A survey of pediatric surgeons' practices with enhanced recovery after children's surgery

Heather L. Short, Natalie Taylor, Mitali Thakore, Kaitlin Piper, Katherine Baxter, Kurt F. Heiss, Mehul V. Raval*

*Corresponding author for this work

Research output: Contribution to journalArticlepeer-review

42 Scopus citations


Purpose: Enhanced Recovery After Surgery (ERAS) protocols have been shown to improve outcomes in adult abdominal surgical populations. Our purpose was to survey pediatric surgeons' opinions regarding applicability of individual ERAS elements to children's surgery. Methods: A survey of the American Pediatric Surgical Association was conducted electronically. Using a 5-point Likert scale, respondents rated their willingness to implement 21 adult ERAS elements in an adolescent undergoing elective colorectal surgery. Results: Of an estimated 1052 members, 257 completed the survey (24%). The majority of the respondents (n = 175, 68.4%) rated their familiarity with ERAS as “moderately”, “very”, or “extremely familiar”. However only 19.2% (n = 49) replied that they were “already implementing” an ERAS protocol in their practice. Most respondents replied that they were “already doing” or “definitely willing” to implement 14 of the 21 (67%) ERAS elements. For the remaining 7 elements, > 10% of surgeons answered that they were only “somewhat willing” to, “uncertain” about or “unwilling” to implement these interventions. Conclusions: Most respondents were willing to implement the majority of adult ERAS concepts in children undergoing abdominal surgery. However, we identified 7 elements that remain contentious. Further investigation regarding the safety and feasibility of these elements is warranted before applying them to children's surgery. Level of evidence: Level V.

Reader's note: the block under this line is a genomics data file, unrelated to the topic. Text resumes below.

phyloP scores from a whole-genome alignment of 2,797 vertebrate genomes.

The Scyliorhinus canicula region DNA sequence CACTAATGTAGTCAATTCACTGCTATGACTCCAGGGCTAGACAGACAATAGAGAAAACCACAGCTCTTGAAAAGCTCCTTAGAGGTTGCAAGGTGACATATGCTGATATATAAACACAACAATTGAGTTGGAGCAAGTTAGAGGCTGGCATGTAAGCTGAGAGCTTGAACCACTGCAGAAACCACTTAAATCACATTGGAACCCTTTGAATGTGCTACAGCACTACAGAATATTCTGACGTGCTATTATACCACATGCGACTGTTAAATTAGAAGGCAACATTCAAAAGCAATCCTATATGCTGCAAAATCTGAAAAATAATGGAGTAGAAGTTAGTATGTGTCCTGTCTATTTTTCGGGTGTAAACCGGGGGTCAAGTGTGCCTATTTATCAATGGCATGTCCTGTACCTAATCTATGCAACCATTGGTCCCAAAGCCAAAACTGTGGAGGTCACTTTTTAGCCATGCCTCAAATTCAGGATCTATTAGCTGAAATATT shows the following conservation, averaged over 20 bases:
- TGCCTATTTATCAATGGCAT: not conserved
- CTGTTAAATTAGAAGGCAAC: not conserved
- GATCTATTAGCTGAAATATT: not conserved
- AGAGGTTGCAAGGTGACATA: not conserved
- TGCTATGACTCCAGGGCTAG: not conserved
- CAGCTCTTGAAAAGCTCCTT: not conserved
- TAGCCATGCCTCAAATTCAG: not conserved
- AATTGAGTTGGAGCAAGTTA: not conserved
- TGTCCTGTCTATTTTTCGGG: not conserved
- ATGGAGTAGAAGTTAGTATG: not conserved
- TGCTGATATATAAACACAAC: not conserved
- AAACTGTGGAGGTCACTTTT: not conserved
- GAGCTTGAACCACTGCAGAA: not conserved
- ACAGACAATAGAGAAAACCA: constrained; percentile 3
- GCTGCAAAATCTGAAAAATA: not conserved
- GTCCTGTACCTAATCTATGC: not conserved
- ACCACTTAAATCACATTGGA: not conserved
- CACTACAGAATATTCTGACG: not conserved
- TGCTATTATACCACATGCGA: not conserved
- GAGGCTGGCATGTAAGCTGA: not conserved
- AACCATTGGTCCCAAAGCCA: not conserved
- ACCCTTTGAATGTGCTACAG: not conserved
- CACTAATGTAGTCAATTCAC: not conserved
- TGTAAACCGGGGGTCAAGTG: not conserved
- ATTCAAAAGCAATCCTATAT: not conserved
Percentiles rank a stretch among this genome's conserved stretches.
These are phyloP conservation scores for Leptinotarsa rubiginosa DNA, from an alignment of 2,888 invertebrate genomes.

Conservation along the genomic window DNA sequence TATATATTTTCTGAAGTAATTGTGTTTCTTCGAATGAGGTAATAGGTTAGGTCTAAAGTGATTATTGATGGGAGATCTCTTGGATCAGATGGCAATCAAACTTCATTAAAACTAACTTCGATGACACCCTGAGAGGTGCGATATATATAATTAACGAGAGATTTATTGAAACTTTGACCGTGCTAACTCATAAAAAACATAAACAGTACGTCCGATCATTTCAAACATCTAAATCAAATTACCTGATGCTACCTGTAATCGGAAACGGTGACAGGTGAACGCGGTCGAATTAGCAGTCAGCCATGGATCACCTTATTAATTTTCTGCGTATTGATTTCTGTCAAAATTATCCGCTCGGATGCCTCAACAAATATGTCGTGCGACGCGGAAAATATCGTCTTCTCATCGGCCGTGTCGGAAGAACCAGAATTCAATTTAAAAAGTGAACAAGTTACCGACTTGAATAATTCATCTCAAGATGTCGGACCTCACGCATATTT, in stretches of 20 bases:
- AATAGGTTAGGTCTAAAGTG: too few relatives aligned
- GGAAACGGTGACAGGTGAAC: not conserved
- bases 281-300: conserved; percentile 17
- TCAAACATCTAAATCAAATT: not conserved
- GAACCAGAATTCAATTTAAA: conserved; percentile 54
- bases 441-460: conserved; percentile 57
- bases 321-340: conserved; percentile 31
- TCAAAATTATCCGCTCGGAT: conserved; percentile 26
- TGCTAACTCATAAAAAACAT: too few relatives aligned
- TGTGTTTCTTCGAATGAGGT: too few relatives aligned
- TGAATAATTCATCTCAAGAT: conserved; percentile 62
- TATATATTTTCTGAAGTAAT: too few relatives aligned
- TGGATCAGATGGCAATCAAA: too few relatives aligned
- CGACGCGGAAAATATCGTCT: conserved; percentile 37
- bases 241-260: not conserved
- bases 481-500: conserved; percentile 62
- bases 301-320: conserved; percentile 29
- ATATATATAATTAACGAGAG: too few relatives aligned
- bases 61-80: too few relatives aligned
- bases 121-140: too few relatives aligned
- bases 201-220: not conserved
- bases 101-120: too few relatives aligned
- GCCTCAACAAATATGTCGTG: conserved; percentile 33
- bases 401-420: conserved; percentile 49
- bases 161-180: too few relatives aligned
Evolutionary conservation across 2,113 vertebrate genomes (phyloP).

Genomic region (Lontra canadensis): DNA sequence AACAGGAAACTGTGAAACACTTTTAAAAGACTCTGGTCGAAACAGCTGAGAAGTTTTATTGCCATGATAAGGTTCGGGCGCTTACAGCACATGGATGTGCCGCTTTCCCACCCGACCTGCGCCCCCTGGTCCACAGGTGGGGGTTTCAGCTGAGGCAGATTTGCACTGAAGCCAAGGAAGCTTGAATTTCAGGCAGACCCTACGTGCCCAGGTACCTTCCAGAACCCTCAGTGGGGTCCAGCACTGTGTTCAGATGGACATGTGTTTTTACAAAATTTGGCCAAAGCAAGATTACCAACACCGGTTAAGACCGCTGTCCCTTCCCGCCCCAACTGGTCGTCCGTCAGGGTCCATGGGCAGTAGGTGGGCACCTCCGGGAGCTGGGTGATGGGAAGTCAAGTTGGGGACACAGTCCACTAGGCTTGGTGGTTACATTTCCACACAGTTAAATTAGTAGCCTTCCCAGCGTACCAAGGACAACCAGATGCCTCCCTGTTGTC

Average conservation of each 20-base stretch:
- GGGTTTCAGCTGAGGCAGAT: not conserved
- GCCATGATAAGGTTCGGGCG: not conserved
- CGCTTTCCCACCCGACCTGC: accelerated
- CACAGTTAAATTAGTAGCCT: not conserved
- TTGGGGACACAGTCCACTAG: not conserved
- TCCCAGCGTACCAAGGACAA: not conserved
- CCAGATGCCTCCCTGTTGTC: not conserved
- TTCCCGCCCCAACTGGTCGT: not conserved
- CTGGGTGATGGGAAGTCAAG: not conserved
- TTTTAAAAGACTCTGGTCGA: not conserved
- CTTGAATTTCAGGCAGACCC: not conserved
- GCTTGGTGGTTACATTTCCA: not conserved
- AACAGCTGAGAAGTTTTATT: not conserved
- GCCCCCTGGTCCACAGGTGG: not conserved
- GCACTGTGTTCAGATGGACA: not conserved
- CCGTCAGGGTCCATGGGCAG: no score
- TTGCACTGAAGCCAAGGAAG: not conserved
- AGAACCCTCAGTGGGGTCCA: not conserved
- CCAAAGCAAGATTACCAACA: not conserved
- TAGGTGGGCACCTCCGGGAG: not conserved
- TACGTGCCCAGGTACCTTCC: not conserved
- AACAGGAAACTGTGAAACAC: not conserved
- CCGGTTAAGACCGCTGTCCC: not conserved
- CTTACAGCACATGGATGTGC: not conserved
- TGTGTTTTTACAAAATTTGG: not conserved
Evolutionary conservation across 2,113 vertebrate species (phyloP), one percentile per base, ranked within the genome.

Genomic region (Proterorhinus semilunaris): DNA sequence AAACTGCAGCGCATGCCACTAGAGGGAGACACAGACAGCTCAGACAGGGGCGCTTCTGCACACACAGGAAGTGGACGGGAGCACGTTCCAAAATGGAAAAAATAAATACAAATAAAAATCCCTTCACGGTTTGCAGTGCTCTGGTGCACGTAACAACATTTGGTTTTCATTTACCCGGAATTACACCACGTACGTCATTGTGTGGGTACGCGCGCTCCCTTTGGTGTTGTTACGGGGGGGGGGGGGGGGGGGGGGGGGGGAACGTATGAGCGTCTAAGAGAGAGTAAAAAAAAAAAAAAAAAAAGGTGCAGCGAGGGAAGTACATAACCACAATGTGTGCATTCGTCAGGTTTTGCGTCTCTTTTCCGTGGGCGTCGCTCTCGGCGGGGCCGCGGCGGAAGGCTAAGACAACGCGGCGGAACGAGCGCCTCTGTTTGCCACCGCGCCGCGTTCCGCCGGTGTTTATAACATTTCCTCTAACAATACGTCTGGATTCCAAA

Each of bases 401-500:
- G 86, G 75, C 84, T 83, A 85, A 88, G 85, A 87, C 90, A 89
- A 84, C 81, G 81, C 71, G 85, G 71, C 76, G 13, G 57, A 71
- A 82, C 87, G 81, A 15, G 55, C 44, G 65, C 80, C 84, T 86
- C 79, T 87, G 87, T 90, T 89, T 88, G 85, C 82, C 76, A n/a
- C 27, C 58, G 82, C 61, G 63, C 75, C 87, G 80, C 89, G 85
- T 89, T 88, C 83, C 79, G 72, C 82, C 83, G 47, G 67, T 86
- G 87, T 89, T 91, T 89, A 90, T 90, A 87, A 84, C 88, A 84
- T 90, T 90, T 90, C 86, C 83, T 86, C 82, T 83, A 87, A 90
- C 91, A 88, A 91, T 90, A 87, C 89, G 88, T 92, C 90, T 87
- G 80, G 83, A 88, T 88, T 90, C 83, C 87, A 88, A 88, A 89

Original languageEnglish (US)
Pages (from-to)418-430
Number of pages13
JournalJournal of pediatric surgery
Issue number3
StatePublished - Mar 2018


  • Colorectal surgery
  • Enhanced Recovery After Surgery (ERAS)
  • Fast track surgery
  • Pediatric surgery

ASJC Scopus subject areas

  • Surgery
  • Pediatrics, Perinatology, and Child Health


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